We must challenge beliefs to protect children at risk of FGM

FGM is horrific for every child and we must change attitudes to end this practice, says John Cameron

We don't usually associate child abuse with a parent who thinks they're doing something normal for their child. But female genital mutilation (FGM) is a very serious type of abuse which some parents believe is acceptable and best for their child. 

The summer holidays is often a time when FGM happens as a child's absence from education won't be noticed. Some parents also think they're giving their child time to heal but they fail to comprehend the horrific impact of FGM. It has long-term physical and psychological damage.

Pressures from elder family members and others in a community can make it difficult for parents to break away from what they believe is tradition. It's important for all of us to be sensitive in our approach to challenging beliefs and supporting these families.


Worried about FGM?

Call the FGM helpline if you're worried a child is at risk of, or has had, FGM.
It's free, anonymous and we're here 24/7.

0800 028 3550

or email fgmhelp@nspcc.org.uk

Female genital mutilation (FGM)

Find out the signs, symptoms and effects of female genital mutilation.

Learn what to look out for

No child should be forced into this practice

Religious, cultural and social reasons are often given for this practice but FGM is dangerous and a criminal offence. We must act to protect children by:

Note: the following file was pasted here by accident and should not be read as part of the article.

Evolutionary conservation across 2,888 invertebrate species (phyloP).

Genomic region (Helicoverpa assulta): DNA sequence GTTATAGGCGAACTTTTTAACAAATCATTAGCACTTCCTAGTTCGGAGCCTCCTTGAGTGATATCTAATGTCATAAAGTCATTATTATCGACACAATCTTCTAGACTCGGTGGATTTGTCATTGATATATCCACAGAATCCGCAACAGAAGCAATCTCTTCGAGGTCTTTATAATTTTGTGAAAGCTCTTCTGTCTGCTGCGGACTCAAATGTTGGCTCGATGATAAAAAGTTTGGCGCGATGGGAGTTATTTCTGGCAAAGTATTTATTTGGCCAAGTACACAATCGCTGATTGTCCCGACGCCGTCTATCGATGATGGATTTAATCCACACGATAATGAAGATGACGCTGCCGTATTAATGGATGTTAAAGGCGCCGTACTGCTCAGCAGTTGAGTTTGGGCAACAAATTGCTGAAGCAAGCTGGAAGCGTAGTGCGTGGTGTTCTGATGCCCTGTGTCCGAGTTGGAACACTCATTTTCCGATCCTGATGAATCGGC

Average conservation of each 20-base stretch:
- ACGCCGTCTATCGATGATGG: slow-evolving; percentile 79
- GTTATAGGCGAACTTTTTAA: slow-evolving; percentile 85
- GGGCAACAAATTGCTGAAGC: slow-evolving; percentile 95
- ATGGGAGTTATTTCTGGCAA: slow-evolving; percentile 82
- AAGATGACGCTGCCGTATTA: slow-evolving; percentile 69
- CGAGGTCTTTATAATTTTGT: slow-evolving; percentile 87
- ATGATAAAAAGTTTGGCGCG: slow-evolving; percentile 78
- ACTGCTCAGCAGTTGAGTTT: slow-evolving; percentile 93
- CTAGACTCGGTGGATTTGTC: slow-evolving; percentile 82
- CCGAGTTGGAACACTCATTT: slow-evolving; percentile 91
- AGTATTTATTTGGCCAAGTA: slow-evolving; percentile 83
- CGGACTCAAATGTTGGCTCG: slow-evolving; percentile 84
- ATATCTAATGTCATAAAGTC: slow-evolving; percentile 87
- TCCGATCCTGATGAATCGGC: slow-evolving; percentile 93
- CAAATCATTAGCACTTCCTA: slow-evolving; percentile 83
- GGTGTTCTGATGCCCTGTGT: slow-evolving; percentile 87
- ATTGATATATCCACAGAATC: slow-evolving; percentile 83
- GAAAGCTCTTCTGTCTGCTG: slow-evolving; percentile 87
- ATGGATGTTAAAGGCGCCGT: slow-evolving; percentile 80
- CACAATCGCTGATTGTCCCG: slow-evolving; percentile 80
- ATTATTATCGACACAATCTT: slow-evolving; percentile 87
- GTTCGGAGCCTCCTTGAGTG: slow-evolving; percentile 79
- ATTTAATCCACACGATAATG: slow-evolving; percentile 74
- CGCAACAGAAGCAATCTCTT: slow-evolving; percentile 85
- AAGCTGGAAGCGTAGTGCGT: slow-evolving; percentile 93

• challenging beliefs
  • educating our communities
  • reporting any concerns.

Whoever you are, whatever background you're from, I urge you to stand up to end this form of abuse. There are no health benefits to FGM and no child should be forced into this painful, shocking practice.

"Parental attitudes and beliefs that support FGM need to be challenged. Any parent who has allowed this harm to happen to their child needs also be to brought to account for their actions. "
John Cameron / NSPCC Head of Helplines

Encouragingly only last week FGM protection orders came into force which enable officials to seize the passports of people who they suspect are attempting to take girls abroad to undergo FGM. Breaching the order is a criminal offence. We know from calls to our FGM helpline that young girls are being taken abroad and subjected to FGM – and we must do everything we can to stop this child abuse.

We're here to help 24/7

Since the launch of our dedicated FGM helpline at the end of June 2013, we have received nearly 700 contacts from people with concerns about FGM. If you are struggling with a situation on your own or worried about someone - don't talk yourself out of it, talk to us for confidential advice and support. You can remain anonymous and you can contact us 24 hours a day.

We have responded to over 1,200 contacts about FGM since June 2013. More than a third of these contacts have resulted in a referral to the police or children's services

Explanation: The NSPCC launched its dedicated FGM helpline in June 2013 for anyone with concerns about FGM. People can contact the helpline by phone on 0800 028 3550 or by email.

From 24 June 2013 to 31 March 2016 we received 1,202 contacts to the FGM helpline. Of these contacts:

  • 224 were requests for advice
  • 464 led to a referral
  • 514 were enquiries

Further information and advice

Who is affected

FGM can happen at any age before getting married or having a baby. Some girls are babies when FGM is carried out.
Find out more about who is affected by FGM

Keeping children safe

How to help keep children safe from FGM
Keeping children safe from FGM